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The economist and Sunday Telegraph columnist has also served as Channel 4’s Economics Correspondent, and worked as Chief Economist with a Moscow-based asset management firm. He covers UK, European, Russian and global economic stories for a range of publications. He is also the co-author of Clean Brexit: How to Make a Success of Leaving the European Union.
Liam Halligan is an economist and award-winning writer and broadcaster who pens the Economics Agenda column in the Sunday Telegraph. He also served as the economics correspondent for Channel 4 News.
Whilst based in Moscow Liam co-founded Russian Economic Trends, an independent economic research organisation, and the Russian European Centre for Economic Policy. He also wrote on Russia and the former Soviet states for The Economist, Euromoney and the Wall Street Journal. Returning to the UK he joined the Financial Times as Political Correspondent before taking the economy brief at Channel 4. He also wrote for the Sunday Telegraph before becoming its Economics Editor.
Liam returned to Moscow briefly working as Chief Economist at Prosperity Capital Management, an asset management company focussed on Russia and its neighbours. Back in the UK, he returned to the Sunday Telegraph as well as regularly writing for titles including The Spectator, New Statesman, Prospect, and GQ. He is Editor-at-Large of BNE-Intellinews, a provider of English-language news and analysis covering central and eastern Europe. He’s also a regular commentator on UK, European and global economic and political affairs on TV and radio appearing on the BBC, CNN, and Sky and programmes including Question Time, This Week, Newsnight, and Radio 4’s Today.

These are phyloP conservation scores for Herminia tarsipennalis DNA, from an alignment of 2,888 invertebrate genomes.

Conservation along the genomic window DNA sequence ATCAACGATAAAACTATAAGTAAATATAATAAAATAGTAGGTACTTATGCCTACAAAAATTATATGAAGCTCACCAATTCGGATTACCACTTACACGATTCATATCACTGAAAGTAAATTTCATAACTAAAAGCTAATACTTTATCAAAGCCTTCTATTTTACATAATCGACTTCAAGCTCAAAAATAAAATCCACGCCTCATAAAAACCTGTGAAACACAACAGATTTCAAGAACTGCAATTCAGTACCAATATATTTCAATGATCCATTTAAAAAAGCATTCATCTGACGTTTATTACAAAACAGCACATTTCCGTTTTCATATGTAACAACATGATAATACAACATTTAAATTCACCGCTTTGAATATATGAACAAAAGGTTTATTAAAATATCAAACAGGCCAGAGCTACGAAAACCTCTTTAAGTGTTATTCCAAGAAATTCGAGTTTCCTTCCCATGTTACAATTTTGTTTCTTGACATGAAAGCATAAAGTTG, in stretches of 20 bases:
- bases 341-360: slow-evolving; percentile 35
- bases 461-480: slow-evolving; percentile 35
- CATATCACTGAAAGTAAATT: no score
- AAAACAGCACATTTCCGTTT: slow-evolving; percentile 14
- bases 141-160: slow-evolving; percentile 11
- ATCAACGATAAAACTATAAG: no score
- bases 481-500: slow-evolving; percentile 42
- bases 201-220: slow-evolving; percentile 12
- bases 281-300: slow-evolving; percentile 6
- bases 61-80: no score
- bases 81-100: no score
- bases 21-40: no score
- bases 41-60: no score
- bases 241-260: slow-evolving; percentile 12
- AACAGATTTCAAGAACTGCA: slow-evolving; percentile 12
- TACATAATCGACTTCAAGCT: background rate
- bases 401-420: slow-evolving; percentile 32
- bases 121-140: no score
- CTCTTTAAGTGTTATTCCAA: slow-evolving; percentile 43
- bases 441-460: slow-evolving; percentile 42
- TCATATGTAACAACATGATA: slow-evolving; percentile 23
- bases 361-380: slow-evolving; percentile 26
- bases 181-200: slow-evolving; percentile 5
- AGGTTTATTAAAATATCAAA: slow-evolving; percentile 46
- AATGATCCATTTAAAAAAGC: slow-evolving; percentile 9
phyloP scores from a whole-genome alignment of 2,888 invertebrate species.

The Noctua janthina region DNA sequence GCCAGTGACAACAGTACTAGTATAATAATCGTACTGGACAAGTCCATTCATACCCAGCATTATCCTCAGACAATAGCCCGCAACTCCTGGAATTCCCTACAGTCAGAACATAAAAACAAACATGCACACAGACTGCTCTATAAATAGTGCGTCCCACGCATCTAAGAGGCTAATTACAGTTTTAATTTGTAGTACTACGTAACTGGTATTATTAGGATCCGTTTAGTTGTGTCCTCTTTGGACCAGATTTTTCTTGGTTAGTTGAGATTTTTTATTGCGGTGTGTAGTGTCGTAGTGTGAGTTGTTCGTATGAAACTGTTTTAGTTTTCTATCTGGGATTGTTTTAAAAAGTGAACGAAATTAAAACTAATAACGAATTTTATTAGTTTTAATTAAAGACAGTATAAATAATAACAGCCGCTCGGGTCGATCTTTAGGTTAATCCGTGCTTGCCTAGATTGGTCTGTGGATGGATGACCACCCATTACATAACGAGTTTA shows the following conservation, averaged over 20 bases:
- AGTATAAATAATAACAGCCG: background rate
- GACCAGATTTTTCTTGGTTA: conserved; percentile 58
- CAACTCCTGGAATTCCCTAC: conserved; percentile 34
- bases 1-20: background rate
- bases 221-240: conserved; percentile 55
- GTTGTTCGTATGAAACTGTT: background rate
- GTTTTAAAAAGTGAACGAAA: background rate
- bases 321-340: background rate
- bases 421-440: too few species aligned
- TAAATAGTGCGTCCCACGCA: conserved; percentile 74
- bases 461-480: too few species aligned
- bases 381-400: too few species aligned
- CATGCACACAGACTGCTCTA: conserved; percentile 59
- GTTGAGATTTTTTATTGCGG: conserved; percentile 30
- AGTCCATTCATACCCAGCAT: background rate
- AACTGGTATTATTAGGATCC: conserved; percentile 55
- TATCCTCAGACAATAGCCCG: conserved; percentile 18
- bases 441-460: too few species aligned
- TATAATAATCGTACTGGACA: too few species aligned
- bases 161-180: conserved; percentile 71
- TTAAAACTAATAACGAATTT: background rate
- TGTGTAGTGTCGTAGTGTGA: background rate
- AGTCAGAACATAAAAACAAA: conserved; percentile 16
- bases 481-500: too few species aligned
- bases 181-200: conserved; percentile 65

Specialising in areas including welfare, pensions, and consumer affairs, internationally Liam’s expertise lie in the economics and politics of the Euro and the EU as well as Russia. He is the co-author (with Gerard Lyons) of Clean Brexit: How to Make a Success of Leaving the European Union. In the book the two economists take a positive look at Brexit, suggesting that not only could the UK come out of the EU with a balanced, fair agreement, and that it could re-invent its economy and relations with the world, but that it could also inspire the sort of reform to the EU that remaining members have long demanded.
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